If the fopen() succeeds (return value is not null) then presumably you then want to perform some operation on the file. For this you need to have a correctly set variable f to the file stream. Hence f = fopen() in L1 above.
note that this is C, not c++, which you may already know but once in a while someone uses C code inside C++ (valid to do) unknowingly.
all file operations including close should be done ONLY on a VALID file variable (open succeeded). You should close any file you successfully opened. Modern OS may do this for you when a program ends, but you must not assume this will happen.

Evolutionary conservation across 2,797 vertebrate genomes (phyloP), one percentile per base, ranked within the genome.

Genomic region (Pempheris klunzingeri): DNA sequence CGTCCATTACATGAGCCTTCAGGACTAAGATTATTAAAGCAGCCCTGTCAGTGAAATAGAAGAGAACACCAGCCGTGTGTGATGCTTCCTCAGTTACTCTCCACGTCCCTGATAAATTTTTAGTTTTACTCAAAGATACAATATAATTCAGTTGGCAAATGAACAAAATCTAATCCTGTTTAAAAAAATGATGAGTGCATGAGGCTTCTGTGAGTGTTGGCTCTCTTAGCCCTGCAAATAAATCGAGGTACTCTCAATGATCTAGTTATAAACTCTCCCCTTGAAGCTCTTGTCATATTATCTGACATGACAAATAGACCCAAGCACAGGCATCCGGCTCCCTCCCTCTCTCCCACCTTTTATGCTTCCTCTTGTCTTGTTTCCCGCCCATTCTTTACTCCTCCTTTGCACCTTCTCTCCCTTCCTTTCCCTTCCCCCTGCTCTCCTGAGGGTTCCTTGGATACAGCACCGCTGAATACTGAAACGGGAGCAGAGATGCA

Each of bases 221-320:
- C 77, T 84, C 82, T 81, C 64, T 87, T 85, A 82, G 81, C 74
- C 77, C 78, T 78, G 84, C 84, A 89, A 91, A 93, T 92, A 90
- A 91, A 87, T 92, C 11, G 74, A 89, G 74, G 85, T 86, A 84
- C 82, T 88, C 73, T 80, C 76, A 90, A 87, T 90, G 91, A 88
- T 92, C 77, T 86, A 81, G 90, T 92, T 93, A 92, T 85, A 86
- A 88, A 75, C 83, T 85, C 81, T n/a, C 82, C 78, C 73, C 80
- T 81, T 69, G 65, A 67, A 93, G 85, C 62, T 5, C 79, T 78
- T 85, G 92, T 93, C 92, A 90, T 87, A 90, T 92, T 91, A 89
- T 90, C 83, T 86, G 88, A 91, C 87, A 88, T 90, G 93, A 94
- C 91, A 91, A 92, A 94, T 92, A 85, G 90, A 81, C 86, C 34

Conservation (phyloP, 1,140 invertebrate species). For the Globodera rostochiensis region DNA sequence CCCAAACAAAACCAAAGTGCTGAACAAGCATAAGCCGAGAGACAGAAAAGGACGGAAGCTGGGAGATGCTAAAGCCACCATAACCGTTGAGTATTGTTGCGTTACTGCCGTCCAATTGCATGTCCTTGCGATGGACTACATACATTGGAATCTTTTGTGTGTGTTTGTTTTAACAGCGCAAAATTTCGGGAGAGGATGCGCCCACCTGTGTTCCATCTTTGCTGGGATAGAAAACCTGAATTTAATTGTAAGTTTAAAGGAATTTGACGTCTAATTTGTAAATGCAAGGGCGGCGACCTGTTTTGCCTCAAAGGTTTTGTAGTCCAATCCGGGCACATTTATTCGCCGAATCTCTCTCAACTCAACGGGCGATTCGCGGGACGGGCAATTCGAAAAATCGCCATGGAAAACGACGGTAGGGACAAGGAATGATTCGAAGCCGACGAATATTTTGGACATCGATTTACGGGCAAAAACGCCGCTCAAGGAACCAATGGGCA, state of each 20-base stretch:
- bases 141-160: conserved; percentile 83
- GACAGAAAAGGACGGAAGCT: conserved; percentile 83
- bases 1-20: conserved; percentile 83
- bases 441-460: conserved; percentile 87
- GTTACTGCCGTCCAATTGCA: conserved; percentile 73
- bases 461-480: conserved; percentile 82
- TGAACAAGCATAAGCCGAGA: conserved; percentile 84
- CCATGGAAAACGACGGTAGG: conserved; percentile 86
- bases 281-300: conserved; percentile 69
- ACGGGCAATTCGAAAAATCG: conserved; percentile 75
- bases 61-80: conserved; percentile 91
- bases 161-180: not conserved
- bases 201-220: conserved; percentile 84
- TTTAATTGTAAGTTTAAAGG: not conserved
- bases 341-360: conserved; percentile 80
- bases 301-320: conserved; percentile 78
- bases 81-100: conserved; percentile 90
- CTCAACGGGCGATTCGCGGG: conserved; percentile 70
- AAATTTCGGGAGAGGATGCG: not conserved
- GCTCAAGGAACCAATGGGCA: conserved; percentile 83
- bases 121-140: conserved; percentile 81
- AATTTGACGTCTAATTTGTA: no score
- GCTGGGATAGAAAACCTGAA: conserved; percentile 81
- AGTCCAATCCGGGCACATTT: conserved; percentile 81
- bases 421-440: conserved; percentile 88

if (argc != 2)
std::cerr << "usage:\n program.exe <your-file.txt>\n";
std::string filename = argv;
std::ifstream f( filename );
std::cerr << "error: unable to open file \"" << filename << "\"\n";
getline( f, s ); // read a line of text from `f`
// no need to worry about closing `f` — it is automatically managed
The ability to avoid jumping through the hoops C requires to safely read a line of text is reason enough to want to use C++.